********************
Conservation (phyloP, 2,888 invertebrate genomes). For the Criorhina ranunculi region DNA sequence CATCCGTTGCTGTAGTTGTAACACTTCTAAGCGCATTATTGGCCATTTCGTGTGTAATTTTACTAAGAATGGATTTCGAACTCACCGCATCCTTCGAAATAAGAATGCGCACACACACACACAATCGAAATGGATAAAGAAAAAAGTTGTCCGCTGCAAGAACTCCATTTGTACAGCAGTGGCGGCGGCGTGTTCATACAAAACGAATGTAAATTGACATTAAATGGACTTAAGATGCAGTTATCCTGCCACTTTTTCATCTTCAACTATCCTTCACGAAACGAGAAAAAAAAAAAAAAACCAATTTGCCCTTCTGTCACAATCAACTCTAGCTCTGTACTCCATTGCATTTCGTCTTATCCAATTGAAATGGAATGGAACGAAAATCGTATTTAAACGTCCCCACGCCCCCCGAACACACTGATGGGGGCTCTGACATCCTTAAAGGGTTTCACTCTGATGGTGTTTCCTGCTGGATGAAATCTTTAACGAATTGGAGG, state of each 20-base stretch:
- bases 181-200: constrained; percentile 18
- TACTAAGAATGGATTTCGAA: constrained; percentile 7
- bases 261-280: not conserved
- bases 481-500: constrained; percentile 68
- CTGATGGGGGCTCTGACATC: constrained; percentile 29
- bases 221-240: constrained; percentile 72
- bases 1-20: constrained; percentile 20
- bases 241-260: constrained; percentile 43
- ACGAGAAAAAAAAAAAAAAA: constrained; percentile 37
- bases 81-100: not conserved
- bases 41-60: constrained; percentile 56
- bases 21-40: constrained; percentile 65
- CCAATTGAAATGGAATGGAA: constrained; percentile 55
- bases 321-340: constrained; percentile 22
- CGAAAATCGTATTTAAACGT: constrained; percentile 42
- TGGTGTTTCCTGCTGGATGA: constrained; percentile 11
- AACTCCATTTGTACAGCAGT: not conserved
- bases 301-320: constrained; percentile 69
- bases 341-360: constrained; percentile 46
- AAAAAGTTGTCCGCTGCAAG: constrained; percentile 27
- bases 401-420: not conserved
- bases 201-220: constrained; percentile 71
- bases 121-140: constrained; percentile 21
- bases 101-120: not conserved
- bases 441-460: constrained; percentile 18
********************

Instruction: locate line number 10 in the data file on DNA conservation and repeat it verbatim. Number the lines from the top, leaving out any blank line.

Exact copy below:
- ACGAGAAAAAAAAAAAAAAA: constrained; percentile 37